Hundreds Of Thousands Of Elderly ‘Could Lose Home Help In A Year’

Nearly 400,000 elderly people could lose their home help after next year, local councils. They said assistance for frail and vulnerable older people will be withdrawn unless taxpayers pump extra billions into council coffers.

{mosimage}Leaders called on Gordon Brown and Chancellor Alistair Darling to pay money into their social services rather than into the NHS and hospitals in the major Whitehall spending review due next month.

The warning put hundreds of thousands of older people who depend on help paid for by social services at the centre of a spat between local government chiefs and Mr Brown.

Home help includes vital everyday assistance with dressing, washing, cooking, shopping and keeping house. Without it many elderly people would become isolated, ill, and unable to live by themselves – and many would be forced to abandon independent lives and go to live in care homes.

Sir Simon Milton, leader of the Local Government Association, set out the warning in a letter to council bosses.

He told them that unless town halls are given generous treatment in the Comprehensive Spending Review, “then there will be real difficulties.”

“In the next three years alone, there will be more than 400,000 more older people, many of whom will require social care.

“Without additional funding, local government may potentially face a situation by as early as 2009 where it cannot afford to provide support to 370,000 people with lower levels of need.”

He added: “This is not a situation older people and their families expect or deserve.”

But Sir Simon said there would have to be “frank discussions with residents about what care services can and should be delivered for free in the future.”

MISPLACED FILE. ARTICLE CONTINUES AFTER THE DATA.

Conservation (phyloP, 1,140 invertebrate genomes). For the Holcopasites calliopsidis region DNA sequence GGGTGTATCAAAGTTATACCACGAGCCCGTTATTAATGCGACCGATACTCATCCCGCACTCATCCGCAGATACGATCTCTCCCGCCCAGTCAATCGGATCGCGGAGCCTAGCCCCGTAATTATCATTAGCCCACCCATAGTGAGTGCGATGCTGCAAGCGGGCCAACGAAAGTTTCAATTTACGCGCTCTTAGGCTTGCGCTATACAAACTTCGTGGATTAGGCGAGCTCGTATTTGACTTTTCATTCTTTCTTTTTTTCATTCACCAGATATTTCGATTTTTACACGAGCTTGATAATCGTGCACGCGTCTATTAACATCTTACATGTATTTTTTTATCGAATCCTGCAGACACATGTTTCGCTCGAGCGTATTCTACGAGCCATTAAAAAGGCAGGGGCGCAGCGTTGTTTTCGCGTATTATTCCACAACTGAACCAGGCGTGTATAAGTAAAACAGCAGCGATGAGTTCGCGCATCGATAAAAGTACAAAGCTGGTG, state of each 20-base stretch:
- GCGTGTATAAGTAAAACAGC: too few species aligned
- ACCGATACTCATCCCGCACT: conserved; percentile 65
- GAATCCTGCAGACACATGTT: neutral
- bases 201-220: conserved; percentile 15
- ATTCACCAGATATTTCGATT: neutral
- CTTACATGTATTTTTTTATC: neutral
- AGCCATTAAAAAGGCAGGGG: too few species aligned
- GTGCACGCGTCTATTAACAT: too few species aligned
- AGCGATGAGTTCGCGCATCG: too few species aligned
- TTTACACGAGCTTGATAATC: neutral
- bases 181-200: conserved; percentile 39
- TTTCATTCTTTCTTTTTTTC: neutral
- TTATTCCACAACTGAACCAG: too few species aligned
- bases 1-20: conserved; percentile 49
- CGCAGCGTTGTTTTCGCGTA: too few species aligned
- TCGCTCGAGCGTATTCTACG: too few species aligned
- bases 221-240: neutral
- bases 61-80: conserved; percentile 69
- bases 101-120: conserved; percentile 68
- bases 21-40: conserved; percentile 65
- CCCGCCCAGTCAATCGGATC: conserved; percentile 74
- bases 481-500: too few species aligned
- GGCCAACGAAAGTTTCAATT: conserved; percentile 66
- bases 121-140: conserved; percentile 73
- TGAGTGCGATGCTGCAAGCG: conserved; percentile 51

Town halls have been gradually withdrawing home help from all but the most severely sick and disabled elderly people in recent years.

The Daily Mail’s Dignity for the Elderly campaign has highlighted the growing difficulties for older people of getting help at home and the humiliation and financial ruin that often goes with moving into a care home.

Gordon Brown’s former troubleshooter Sir Derek Wanless produced a report earlier this year which said that social workers often try to persuade older people to go into care homes so their council can force them to sell their own homes to meet the care home bills.

Charities for older people backed the call for more spending on social services for the elderly.

Gordon Lishman, Director General of Age Concern said: “It is a disgrace that half a million older people are already being denied social care due to chronic underinvestment in the system.

“Without a significant commitment to increase funding for social care in real terms, many more older people will be denied this basic, but essential help.

“Failure to invest in social care is short-sighted. Without practical help older people can end up needing higher levels of care sooner than they would otherwise.”

But ministers accused councils of lobbying for more cash and warned them to save money by increasing efficiency.

Local Government Minister John Healey said: “This Government has a proven record in providing local authorities with sound funding. There is scope for significant efficiency savings which we and the local taxpayer expect to see.

“We do have capping powers and we are prepared to use them to protect the council tax payer from excessive increases if necessary.”